Members of the Riverbank City Council were asked to consider some changes to the Cheese and Wine exposition due to the Rotary Club expressing that it does not have the resources to continue sponsoring the event as it has in the past. The update for council was provided at the Monday, Dec. 9 city council meeting.
The request was formally made by City Manager, Jill Anderson to the city council for consideration and direction.
“Recently the Mayor was approached by the Rotary asking for some consideration from the city about taking a larger role in the production of that event,” explained Anderson. “Because the Rotary is finding that they don’t have the time and resources to put it on at the level that they have for the last number of years.”
In a report submitted by Sue Fitzpatrick, Director of Parks and Recreation, she noted that the Riverbank Rotary Club has done an excellent job of administering the festival for the past eight years. The Chamber of Commerce had sponsored the event prior to the Rotary Club stepping in to take over.
Some of the changes that could be considered are changing the scope of the event, the location, title, or the administrative operation.
The report also noted that the number of vendors has decreased over the years, which has affected the revenue of the festival.
Fitzpatrick has met with Chris Elswick, Cheese and Wine event coordinator, and will gather the financial information, the challenges of operations, and the options to provide a more detailed report to the council at a meeting in January or the first meeting in February.
“This event has in the past spread a lot of funds to a lot of non-profits,” said Mayor Richard O’Brien. “It is not only iconic to our City of Riverbank but it is our key event.”
“CVCR is interested in partnering with the Rotary Club to see how we can help out or take over or whatever is needed,” said Councilmember, Darlene Barber-Martinez.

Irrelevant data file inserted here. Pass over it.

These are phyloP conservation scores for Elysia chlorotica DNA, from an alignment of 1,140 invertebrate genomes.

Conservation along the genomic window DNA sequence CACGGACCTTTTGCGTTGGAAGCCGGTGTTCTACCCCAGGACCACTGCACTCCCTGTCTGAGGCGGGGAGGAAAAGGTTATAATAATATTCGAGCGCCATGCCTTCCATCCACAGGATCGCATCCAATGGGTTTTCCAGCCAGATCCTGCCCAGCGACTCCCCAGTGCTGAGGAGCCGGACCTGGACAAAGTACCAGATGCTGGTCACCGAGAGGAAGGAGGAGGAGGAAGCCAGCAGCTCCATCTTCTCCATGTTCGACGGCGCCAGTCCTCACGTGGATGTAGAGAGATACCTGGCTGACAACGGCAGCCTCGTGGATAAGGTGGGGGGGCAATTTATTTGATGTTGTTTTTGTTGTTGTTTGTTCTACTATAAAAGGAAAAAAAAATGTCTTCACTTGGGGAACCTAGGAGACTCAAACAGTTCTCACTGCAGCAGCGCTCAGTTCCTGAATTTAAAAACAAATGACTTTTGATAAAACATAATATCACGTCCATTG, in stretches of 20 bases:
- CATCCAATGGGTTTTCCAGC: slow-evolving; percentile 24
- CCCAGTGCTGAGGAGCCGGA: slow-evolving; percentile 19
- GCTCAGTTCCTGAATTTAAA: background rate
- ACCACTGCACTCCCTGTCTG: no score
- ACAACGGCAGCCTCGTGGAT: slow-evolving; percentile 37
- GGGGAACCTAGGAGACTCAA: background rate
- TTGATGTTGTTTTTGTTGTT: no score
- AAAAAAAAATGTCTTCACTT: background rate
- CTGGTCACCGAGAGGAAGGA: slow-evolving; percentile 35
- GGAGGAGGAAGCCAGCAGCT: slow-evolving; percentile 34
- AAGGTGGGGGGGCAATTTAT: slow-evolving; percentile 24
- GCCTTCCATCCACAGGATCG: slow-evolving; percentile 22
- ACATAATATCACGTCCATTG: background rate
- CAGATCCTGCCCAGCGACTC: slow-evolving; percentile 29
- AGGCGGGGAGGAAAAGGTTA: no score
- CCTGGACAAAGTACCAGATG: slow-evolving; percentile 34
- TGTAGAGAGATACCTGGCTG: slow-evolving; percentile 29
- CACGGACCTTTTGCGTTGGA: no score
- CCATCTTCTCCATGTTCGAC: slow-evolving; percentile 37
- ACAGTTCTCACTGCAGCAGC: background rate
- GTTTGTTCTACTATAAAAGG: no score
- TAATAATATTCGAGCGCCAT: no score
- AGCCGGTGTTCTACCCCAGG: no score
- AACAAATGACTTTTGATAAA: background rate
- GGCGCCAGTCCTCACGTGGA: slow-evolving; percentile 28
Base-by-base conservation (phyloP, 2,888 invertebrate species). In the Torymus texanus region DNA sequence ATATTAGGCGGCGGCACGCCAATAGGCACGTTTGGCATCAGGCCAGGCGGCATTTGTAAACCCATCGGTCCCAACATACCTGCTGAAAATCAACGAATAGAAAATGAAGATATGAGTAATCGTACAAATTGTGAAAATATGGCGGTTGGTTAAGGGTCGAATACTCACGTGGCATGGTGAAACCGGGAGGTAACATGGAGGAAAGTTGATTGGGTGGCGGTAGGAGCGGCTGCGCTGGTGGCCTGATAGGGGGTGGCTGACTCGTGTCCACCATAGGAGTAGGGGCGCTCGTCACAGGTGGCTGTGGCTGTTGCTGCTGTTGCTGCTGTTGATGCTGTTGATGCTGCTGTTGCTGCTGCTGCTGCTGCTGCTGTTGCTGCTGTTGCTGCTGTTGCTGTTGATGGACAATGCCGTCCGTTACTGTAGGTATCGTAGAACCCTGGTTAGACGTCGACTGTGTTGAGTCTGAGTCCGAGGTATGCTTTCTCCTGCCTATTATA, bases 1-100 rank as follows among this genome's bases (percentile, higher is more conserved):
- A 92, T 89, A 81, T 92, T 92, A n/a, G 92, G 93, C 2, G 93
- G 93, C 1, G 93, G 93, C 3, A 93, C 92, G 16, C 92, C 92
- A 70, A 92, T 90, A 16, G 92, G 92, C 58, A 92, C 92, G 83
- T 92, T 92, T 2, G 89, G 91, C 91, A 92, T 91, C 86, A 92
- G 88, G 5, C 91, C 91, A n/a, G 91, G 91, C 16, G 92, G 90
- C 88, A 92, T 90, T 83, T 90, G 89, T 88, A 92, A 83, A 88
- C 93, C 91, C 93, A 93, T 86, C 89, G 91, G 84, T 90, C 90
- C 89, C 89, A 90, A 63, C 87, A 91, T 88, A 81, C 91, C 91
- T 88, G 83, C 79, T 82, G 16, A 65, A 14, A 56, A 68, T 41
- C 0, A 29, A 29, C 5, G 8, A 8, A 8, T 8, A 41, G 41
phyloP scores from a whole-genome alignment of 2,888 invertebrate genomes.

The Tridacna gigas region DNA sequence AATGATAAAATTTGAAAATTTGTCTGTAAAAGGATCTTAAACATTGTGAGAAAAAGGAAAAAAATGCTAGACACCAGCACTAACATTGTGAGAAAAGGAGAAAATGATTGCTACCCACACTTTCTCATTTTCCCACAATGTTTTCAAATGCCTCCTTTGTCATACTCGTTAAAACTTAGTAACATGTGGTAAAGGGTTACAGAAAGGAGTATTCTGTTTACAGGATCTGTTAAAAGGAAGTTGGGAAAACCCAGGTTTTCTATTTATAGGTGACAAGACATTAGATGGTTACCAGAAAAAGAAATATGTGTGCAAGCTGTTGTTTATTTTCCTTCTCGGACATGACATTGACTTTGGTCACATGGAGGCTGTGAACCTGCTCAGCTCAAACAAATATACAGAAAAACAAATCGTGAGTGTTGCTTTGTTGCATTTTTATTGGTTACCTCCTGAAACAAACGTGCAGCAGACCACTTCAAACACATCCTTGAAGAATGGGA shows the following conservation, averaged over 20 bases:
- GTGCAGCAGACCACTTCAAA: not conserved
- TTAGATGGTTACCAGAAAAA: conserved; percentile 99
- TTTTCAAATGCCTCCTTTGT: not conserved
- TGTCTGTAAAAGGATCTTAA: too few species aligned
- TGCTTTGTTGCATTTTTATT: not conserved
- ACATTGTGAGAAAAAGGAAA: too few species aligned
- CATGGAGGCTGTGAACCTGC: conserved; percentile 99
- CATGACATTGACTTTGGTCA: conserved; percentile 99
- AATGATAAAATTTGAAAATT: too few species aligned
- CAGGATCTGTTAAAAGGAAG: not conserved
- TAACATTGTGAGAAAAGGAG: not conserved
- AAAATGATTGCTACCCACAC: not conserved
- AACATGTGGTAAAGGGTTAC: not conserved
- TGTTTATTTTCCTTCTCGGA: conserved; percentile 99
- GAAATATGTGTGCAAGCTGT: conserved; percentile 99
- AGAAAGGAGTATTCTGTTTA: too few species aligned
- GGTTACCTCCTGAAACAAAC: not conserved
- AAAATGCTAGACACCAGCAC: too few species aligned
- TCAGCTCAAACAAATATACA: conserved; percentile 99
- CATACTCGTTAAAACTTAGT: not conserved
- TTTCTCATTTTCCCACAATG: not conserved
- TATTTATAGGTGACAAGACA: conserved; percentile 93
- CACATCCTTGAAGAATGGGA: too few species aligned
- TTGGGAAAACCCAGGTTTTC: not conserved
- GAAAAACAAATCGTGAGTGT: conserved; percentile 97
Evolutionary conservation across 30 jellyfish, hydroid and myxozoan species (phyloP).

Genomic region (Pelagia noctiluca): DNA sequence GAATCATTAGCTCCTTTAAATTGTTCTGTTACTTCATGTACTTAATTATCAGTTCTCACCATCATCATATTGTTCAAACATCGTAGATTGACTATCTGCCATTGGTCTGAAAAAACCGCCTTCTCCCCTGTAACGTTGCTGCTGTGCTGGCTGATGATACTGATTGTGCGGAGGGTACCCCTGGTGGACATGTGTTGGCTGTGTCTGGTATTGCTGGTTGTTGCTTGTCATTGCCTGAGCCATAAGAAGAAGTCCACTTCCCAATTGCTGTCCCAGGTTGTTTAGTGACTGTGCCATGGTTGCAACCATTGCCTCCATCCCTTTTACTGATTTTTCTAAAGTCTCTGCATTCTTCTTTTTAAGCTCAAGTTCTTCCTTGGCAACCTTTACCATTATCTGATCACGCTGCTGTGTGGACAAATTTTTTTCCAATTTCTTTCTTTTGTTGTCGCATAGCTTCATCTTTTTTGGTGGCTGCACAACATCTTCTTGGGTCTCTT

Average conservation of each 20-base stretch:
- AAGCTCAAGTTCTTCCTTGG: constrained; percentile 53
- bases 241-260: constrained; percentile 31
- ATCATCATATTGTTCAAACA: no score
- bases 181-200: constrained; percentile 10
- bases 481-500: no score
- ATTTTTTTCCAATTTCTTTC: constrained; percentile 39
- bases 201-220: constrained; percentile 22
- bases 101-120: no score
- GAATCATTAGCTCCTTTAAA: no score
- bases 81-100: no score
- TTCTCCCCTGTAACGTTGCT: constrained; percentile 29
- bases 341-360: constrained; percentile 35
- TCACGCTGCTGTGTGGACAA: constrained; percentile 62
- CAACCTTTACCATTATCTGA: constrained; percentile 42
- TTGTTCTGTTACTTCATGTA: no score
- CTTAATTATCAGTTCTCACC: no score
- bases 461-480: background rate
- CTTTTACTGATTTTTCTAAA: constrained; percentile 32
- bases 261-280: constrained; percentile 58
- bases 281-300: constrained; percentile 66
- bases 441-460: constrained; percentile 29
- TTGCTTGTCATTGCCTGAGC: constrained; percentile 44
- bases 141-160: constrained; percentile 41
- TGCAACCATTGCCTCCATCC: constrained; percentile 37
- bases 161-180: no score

The councilwoman is CEO of CVCR, the Central Valley Community Resources, which is a non-profit organization that makes resources available to coordinate services and programs for individuals, families, and seniors.
The discussion was also opened to the public and Riverbank resident Edward Jones stated that he would like to set up a booth as would several friends, but the cost of the space is too expensive.
“I do want to make the point that when we take on something like this it means we will have to say no to some other things down the road,” said Anderson. “We would need to hire probably a part time event coordinator with the proceeds that we would anticipate.
“This is a huge commitment the city would be taking on.”
Councilmember Cal Campbell agreed with the Mayor on proceeding with the discussions and working out the details before making a final decision.
“I would like to see some public input if possible somehow on ways they would like to see us improve the festival or different directions that we could go,” suggested Councilmember Jeanine Tucker. “I have heard comments over the last few years about different aspects of the festival, but I think it’s important that we get public comment on it.”
City staff has been directed to gather additional information and schedule a meeting with interested parties in the near future.